Several experiments have been carried out in the last 15 years investigating the use of various resources and techniques (e.g., thesauri, synonyms, word sense disambiguation, etc.) to help refine or enhance queries. However, the conclusions drawn on the basis of these experiments vary widely. Results of some studies have led to the conclusion that semantic information serves no purpose and even degrades results, while others have concluded that the use of semantic information drawn from external resources significantly increases the performance of retrieval software. At this point, several question arise:
These questions are fundamental not only to research in document retrieval, but also for information searching, question answering, filtering, etc. Their importance is even more acute for multilingual applications, where, for instance, the question of whether to disambiguate before translating is fundamental.
The goal of this workshop is to bring together researchers in the domain of document retrieval, and in particular, researchers on both sides of the question of the utility of enhancing queries with semantic information gleaned from languages resources and processes.
The workshop will provide a forum for presentation of the different points of view, followed by a roundtable in which the participants will assess the state of the art, consider the results of past and on-going work and the possible reasons for the considerable differences in their conclusions. Ultimately, they will attempt to identify future directions for research.
In view of the relevance of Word Sense Disambiguation (WSD) to information retrieval, a part of the workshop will be dedicated to a panel on Senseval and WSD evaluation[ http://www.itri.bton.ac.uk/events/senseval/]. The purpose of the panel is to open the discussion on the objectives and principles of Senseval-3, the next evaluation exercise for WSD systems.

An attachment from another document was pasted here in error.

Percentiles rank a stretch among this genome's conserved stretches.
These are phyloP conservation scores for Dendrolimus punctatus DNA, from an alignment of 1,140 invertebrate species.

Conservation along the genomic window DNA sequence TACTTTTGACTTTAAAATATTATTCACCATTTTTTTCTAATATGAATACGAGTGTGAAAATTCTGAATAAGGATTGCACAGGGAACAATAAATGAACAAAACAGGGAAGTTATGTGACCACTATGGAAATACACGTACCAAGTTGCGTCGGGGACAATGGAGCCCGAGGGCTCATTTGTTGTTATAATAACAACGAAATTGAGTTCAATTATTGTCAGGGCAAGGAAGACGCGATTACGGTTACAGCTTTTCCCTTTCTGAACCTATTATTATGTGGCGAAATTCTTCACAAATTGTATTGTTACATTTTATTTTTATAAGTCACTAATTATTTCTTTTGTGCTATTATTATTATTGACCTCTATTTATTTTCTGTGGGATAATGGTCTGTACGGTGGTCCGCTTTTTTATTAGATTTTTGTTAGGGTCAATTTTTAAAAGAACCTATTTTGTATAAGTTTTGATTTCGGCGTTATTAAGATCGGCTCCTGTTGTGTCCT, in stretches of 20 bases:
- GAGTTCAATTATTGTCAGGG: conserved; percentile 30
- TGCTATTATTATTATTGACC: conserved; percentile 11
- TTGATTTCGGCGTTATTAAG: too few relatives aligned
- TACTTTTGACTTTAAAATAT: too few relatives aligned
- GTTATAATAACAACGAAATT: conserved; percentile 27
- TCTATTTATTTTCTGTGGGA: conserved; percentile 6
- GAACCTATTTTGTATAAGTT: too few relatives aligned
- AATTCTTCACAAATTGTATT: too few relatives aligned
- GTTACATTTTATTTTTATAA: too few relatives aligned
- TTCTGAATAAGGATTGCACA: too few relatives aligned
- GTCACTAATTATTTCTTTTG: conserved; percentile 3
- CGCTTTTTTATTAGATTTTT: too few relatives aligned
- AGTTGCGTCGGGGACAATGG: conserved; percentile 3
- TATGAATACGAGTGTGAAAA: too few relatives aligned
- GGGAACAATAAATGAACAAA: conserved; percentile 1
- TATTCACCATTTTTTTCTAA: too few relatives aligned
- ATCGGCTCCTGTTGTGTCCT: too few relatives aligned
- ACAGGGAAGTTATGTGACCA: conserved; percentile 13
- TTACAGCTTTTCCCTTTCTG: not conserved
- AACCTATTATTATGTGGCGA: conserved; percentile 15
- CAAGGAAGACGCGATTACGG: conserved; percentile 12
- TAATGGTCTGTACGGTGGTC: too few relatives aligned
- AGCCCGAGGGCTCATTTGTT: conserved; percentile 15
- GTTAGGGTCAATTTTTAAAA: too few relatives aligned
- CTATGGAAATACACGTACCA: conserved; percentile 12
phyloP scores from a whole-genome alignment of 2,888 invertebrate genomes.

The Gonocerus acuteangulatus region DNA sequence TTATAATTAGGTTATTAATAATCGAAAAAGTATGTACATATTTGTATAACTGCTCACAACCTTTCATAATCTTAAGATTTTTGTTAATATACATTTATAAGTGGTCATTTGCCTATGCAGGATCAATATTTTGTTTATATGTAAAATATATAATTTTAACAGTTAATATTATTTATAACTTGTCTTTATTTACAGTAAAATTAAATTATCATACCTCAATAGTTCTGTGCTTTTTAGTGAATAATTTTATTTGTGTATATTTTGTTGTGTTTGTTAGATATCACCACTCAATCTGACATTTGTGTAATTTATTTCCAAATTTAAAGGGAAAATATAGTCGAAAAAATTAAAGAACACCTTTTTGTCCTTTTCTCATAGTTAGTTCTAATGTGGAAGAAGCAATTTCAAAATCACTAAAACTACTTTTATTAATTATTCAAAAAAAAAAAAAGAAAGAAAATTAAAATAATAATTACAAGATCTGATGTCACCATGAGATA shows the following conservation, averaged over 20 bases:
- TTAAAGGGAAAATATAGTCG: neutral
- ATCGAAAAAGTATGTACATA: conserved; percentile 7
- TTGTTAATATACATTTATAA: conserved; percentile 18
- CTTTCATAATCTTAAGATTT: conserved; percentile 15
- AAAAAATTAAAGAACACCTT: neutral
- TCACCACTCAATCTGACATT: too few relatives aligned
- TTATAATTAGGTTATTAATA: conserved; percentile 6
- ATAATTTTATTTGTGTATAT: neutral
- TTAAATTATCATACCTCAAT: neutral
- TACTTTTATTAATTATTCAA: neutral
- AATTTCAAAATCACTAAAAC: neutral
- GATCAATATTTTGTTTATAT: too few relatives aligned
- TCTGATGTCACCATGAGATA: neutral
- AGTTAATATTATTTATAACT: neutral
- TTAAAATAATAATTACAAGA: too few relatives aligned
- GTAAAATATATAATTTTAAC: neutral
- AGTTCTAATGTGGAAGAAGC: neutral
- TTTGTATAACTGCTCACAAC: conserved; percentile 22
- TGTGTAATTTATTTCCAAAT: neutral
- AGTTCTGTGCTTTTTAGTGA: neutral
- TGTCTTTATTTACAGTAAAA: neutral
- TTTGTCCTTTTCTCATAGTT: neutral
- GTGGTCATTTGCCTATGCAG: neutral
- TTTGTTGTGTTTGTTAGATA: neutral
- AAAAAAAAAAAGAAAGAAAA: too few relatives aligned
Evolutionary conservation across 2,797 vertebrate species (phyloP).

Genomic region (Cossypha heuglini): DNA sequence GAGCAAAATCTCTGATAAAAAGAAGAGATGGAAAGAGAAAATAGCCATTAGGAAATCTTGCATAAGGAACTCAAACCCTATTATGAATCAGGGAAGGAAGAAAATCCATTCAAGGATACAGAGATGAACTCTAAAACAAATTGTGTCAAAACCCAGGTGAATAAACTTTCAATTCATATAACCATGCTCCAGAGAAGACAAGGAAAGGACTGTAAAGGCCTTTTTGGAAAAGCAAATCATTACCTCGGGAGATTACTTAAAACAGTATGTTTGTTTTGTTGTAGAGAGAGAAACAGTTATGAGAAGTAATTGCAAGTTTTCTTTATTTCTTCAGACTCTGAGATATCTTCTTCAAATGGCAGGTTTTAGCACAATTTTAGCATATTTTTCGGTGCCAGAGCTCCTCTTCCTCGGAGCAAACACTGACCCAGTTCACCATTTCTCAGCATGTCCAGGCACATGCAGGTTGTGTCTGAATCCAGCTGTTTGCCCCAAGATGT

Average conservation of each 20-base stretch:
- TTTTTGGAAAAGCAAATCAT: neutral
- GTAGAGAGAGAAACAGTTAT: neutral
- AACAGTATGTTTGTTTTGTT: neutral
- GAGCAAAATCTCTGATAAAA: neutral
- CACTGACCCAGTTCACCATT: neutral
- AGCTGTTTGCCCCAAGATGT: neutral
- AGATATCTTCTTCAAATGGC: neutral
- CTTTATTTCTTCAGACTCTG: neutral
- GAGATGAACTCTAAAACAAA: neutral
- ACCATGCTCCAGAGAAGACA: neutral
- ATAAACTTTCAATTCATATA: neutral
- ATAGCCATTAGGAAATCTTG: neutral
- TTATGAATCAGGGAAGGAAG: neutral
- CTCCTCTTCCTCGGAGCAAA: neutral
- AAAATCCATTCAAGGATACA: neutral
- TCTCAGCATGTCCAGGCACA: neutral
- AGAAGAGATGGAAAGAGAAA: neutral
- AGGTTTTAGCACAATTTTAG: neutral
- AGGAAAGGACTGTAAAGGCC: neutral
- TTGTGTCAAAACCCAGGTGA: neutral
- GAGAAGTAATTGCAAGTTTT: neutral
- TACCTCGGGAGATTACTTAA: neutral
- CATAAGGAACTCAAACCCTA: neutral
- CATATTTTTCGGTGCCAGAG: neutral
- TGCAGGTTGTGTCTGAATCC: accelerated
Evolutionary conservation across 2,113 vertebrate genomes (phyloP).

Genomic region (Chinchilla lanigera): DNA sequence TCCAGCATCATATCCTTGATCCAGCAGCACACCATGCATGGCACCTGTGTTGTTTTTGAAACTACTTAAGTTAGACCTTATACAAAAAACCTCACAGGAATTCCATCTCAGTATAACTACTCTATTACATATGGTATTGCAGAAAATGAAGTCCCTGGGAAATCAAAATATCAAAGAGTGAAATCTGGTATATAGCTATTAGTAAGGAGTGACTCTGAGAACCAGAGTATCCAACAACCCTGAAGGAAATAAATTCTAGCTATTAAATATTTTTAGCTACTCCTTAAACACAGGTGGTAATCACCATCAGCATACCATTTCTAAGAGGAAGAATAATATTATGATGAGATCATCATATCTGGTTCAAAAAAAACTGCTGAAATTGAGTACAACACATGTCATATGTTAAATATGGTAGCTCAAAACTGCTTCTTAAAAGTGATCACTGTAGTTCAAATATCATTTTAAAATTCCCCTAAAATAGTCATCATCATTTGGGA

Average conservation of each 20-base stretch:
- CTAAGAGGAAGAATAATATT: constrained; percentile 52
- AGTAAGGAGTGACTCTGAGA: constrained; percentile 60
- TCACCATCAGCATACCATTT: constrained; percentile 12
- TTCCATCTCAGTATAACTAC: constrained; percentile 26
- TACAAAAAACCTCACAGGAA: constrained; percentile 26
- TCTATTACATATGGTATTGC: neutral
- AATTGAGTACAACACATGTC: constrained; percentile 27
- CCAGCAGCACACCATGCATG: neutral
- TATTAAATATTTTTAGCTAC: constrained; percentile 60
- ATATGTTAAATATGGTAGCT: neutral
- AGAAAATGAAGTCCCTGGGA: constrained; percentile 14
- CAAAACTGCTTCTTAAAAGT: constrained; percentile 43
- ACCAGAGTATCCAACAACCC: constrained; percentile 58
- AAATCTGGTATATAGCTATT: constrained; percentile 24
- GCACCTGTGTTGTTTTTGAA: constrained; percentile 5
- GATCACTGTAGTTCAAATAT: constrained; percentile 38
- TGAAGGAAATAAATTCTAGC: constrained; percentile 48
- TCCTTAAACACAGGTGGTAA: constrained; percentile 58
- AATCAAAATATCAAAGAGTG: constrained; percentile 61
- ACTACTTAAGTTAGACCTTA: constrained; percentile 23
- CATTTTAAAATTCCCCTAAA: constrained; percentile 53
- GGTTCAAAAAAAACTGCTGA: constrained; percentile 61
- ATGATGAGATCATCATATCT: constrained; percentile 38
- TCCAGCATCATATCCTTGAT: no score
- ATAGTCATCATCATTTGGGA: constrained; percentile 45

The panel will summarize the methodology and results of Senseval-2 and consider the current state of WSD. Panelists will speak about the following topics: Is the Senseval-2 method of evaluation adequate? Are we building the right kind of lexical resources for real sense disambiguation systems? Should we (and is it possible to) start an application-specific evaluation track?
|Paper submission deadline||15th February 2002|
|Notification of acceptance||15th March 2002|
|Camera ready papers due||8th April 2002|
|Workshop||2nd June 2002|
Papers are requested that deal with one or more of the following topics (this is not an exhaustive list), and which make use of semantics applied to automatic information management:
Papers should not exceed 7 pages.
Submission must be sent by ELECTRONIC mail to firstname.lastname@example.org. Please write "LREC2002 workshop paper submission" in the subject line.
Accepted formats: Postscript (strongly preferred), PDF or RTF. No information about author(s) should appear in the submission paper.
Please send the following information in a separate file: the title to be printed in the programme of the Workshop; names and affiliations of the authors; the full address of the first author (or a contact person), including phone, fax, email, URL.
Formatting guidelines are provided at http://www.langnat.com/usirf.
The format described here may be modified for the final version.
Submissions must be received no later than 15th February 2002.
|Marc El-Bčze||Université d'Avignon et des Pays de Vaucluse (France)|
|Christian Fluhr||CEA (France)|
|Julio Gonzalo||Universidad Nacional de Educación a Distancia (Spain)|
|Graeme Hirst||University of Toronto (Canada)|
|Nancy Ide||Vassar College (USA)|
|Adam Kilgarriff||University of Brighton (UK)|
|Claude de Loupy||Sinequa (France)|
|Christian Marest||Mediapps (France)|
|Patrick Paroubek||LIMSI (France)|
|Piek Vossen||Irion Technologies (The Netherlands)|
|Phil Edmonds||Sharp Laboratories of Europe LTD (UK)|